Carbon Monoxide, in short, can be viewed as the devil's gift to the Olympic poisoner, or perhaps should be viewed more accurately as God's gift to Vladimir Putin, redeemer of Russian Empire.  And it bears repeating that however suitable Carbon Monoxide may at first glance seem to be in the Sochi 2014 context, Kamera chemists have synthesized new toxins that may be even more suitable, many of which are not gases.  The foreign athletes can be reached not only through the air they breathe, but through everything they eat or drink, and through everything they touch, as through their bedsheets and pillowcases and towels, and through their bath soap and their laundry soap and their toothpaste, and the cash that they handle, and the hands they shake, and on and on, such that no matter how hard they may try to seal themselves off, they inevitably overlook a dozen gaping holes in their defences through which Kamera toxins can be delivered.

Perfect poisons, and innumerable ways of delivering them — these are the powers that destiny has placed in my hands.


WELCOME SOCHI 2014 Bear Stomp by Vasily Slonov
By Vasily Slonov  www.slate.fr/monde/74285/jeux-olympiques-russie-poutine-sotchi-censure-vasily-slonov

The impression that poisoning athletes is problematic vanishes once the details are clarified.

I Am Free Of Base Motives

It is said that killing one man is murder, but killing a million men is conquest.  I am a conqueror, and I have a ways to go before I rack up a million, but I'm working on it.

My goal of keeping Russia and Ukraine united is like Abraham Lincoln's goal of keeping the Union and the Confederacy united.  That ultimate fusion cost a million American lives, and if a million lives are lost binding Ukraine to Russia, that will be a small price to pay, and I am ready to have the Ukrainians pay it.  In comparison to such stakes as these being wagered in international politics, all talk of who slid faster across snow is child's play, and whether the baubles were awarded fairly is frivolity.  No one should question how the Olympic medals are doled out because the question is silly and because I need those medals and others don't.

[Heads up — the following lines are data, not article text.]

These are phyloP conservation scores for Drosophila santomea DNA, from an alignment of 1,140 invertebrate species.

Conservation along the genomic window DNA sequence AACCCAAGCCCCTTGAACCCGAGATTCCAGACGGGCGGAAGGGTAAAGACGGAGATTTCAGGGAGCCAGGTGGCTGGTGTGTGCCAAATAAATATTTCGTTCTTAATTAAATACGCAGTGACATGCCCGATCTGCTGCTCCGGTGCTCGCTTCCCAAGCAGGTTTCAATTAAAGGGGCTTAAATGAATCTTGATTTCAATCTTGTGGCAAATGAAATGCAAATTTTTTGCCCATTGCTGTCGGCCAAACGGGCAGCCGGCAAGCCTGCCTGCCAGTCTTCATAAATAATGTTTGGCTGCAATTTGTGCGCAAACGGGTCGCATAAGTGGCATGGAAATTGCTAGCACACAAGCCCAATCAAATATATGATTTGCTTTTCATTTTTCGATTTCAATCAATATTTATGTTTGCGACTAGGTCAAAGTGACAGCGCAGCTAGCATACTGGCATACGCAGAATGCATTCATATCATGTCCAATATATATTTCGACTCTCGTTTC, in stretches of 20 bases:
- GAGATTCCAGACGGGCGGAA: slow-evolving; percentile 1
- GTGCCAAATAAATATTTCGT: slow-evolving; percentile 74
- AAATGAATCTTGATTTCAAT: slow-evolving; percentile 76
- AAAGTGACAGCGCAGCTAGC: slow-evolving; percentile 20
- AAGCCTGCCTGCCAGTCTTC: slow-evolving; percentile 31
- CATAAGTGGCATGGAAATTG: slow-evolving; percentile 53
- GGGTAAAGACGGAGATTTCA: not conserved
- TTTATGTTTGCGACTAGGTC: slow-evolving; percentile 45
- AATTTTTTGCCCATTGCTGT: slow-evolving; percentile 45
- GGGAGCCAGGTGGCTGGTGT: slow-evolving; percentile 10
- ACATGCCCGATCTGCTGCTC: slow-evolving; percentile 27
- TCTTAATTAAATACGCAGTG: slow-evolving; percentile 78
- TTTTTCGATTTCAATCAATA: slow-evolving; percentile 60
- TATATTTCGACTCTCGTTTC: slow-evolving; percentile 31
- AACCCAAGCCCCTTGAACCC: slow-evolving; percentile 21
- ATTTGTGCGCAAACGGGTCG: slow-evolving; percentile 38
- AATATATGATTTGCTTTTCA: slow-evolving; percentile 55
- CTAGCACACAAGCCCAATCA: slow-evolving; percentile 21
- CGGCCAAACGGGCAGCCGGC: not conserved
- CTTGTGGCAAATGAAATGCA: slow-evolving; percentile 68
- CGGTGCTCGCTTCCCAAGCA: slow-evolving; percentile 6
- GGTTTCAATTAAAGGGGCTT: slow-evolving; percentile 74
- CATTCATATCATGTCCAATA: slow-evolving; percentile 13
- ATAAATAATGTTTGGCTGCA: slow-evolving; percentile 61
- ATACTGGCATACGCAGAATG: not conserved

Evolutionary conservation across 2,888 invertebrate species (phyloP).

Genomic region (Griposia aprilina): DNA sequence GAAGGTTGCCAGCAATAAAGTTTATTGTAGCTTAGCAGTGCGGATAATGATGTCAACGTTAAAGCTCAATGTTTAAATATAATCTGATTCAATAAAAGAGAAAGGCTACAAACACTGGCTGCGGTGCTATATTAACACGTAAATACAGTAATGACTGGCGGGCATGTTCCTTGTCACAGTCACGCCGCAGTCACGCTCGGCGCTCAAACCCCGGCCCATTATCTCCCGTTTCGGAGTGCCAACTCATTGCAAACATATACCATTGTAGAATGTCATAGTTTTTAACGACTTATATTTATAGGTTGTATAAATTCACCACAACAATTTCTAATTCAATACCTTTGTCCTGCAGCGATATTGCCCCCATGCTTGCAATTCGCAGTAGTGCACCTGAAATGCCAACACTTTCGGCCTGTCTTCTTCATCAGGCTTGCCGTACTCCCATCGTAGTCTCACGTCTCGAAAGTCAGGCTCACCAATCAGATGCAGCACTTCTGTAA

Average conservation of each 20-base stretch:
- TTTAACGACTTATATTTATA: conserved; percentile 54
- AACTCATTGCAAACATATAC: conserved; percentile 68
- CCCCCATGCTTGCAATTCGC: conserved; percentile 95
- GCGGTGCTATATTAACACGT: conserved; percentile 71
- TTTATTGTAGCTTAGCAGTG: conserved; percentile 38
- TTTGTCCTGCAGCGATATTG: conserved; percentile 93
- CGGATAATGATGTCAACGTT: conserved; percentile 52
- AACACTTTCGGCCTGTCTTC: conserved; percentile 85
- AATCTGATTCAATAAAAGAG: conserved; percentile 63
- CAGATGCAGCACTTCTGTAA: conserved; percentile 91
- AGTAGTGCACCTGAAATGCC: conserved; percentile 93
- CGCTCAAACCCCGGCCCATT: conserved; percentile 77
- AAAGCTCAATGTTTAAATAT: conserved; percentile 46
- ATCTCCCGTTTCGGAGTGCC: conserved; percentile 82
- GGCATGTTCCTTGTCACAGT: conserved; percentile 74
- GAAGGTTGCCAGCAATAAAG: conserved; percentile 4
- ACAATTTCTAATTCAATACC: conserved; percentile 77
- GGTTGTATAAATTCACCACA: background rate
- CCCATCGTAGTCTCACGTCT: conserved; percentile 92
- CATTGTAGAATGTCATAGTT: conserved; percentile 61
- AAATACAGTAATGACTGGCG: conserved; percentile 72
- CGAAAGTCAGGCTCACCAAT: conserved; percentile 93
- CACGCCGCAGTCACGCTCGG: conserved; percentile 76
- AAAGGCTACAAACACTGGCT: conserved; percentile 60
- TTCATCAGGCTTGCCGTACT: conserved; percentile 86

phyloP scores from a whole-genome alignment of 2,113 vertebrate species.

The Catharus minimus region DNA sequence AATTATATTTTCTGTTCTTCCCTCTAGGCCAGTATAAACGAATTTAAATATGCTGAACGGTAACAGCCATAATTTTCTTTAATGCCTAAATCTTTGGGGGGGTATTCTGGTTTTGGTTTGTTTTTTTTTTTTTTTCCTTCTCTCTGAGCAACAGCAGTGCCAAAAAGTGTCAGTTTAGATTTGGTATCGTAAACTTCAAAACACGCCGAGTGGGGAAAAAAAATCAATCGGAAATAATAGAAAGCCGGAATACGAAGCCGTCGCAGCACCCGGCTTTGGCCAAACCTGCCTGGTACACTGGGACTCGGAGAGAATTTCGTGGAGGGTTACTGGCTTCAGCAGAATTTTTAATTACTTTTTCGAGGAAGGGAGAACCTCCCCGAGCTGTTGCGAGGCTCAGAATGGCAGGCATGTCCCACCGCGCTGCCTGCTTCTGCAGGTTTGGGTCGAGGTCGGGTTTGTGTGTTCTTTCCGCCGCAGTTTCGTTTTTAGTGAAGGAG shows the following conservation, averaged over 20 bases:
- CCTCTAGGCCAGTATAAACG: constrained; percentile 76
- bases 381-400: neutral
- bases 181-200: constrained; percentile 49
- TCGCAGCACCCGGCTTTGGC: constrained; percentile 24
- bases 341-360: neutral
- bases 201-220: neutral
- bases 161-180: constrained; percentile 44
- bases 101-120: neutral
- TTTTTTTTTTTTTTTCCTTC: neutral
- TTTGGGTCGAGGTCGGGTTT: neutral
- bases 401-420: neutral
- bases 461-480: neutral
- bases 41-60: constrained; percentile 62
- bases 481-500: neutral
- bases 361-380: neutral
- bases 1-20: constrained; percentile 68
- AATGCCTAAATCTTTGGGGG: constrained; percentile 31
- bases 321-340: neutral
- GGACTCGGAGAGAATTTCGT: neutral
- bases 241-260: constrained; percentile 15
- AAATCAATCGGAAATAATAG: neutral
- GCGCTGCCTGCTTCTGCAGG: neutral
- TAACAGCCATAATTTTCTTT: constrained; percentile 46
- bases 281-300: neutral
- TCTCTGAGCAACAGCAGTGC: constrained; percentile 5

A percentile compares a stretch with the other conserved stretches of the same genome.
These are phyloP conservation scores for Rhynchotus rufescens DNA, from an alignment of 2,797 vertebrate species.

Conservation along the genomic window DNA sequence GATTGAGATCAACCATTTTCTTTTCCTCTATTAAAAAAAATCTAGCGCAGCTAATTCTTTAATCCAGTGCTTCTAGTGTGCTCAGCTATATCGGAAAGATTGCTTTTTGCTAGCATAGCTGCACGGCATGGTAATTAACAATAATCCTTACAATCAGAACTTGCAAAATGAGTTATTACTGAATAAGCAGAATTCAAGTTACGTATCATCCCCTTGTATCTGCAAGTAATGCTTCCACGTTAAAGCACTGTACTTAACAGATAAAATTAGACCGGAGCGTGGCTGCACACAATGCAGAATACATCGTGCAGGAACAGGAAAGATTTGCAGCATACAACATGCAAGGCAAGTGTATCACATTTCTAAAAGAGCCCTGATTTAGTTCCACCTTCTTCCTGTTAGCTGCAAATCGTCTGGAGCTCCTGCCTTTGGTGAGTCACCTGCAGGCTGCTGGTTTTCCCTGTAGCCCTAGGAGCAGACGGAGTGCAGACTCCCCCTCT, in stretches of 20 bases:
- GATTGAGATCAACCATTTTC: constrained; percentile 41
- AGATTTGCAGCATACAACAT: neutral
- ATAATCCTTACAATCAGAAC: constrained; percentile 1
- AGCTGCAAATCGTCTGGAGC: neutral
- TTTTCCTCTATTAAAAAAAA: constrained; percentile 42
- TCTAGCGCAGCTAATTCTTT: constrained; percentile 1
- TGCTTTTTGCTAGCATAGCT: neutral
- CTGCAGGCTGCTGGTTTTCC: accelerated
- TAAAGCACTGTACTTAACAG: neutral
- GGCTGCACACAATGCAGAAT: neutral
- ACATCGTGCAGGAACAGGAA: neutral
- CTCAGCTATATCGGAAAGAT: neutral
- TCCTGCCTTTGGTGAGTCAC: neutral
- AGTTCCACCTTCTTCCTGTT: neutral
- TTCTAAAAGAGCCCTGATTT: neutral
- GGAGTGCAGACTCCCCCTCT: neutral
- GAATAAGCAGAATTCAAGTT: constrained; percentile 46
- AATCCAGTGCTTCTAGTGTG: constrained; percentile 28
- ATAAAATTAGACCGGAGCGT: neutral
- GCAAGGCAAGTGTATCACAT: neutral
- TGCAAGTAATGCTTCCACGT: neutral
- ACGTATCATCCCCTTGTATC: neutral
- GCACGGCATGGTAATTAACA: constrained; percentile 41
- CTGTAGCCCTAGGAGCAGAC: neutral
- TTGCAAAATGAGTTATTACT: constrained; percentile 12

Nobody Is Going To Get Hurt

  Tetyana Chornovol before Putin-Yanukovych had her beaten
Journalist before Putin chastisement
  Tetyana Chornovol after Putin-Yanukovych had her beaten
Journalist after Putin chastisement

Everyone has seen the sorts of corrective actions I am forced to perform for the sake of Russian Empire, as for example to this Ukrainian journalist for her sin of writing unsympathetically about the gangsters I installed to rule Ukraine (to adopt the language this sort of nasty person takes pleasure in provoking me with).  I have applied the same corrective action — and some more extreme — to thousands of other journalists and obstructionists of every stripe, and hope to continue doing it until my dying day, and to as many as choose to come forward begging for the same.